The bottom line for Martin was in the full light of day, the cowboy is an ordinary person with extraordinary values, as he explained.

Photo from Russell Martin's book Cowboy: The Enduring Myth of the Wild West
Apart from the prominent placement of steer horns, few cow-centered symbols have become a larger part of cowboy mystique. Photo by Lucinda Lewis

“They may be regular types, but they operate on a unique loyalty and honor,” Martin says. “It’s the idea that you can be trusted – that your handshake matters and what you say can be believed. Of course, we’re in a moment now that we’re kind of living the opposite of that politically. I think that there was something about this figure – across cultures – that was immensely appealing. And it remains immensely appealing. It mattered that this was us. This was not something that came from Europe or Asia. It was pretty much homegrown here. There have been horse people throughout the world, of course. But it happened here, in a glorious land, witnessed from horseback. In that pre-1900 world, racing headlong towards mechanization, the visual and ethical essence of this horseback figure gave the cowboy a power and a presence that he wouldn’t have otherwise had ­– and still has today.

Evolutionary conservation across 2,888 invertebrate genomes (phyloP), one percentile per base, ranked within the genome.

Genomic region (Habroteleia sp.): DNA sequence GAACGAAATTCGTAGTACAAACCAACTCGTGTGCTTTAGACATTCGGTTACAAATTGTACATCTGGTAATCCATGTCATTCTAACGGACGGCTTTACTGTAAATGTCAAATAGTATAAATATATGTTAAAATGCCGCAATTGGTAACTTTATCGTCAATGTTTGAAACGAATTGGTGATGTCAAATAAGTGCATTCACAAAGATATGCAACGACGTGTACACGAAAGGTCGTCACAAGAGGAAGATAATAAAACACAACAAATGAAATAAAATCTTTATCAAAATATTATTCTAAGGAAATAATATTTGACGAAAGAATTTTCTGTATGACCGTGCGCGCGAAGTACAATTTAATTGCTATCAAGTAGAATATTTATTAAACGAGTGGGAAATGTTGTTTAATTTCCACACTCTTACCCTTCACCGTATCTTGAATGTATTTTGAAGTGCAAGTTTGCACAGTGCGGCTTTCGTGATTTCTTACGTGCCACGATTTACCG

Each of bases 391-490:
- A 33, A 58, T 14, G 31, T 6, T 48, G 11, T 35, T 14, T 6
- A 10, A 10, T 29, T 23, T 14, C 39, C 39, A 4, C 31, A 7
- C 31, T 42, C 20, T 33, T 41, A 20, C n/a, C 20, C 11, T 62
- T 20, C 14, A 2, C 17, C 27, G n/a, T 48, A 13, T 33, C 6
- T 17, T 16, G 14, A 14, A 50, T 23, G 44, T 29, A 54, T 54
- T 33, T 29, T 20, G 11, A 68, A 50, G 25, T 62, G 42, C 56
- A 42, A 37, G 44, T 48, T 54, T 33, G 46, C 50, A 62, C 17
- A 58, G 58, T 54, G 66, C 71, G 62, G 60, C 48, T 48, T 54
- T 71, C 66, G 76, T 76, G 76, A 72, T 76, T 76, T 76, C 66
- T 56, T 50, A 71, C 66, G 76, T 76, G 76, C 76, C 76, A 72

COWBOY: The Enduring Myth of the Wild West was published in a single edition in 1983. It is a masterwork and while out of print, copies may still be found. Russell Martin’s December 1981 New York Times Magazine article may be found here:  WRITERS OF THE PURPLE SAGE – The New York Times (nytimes.com)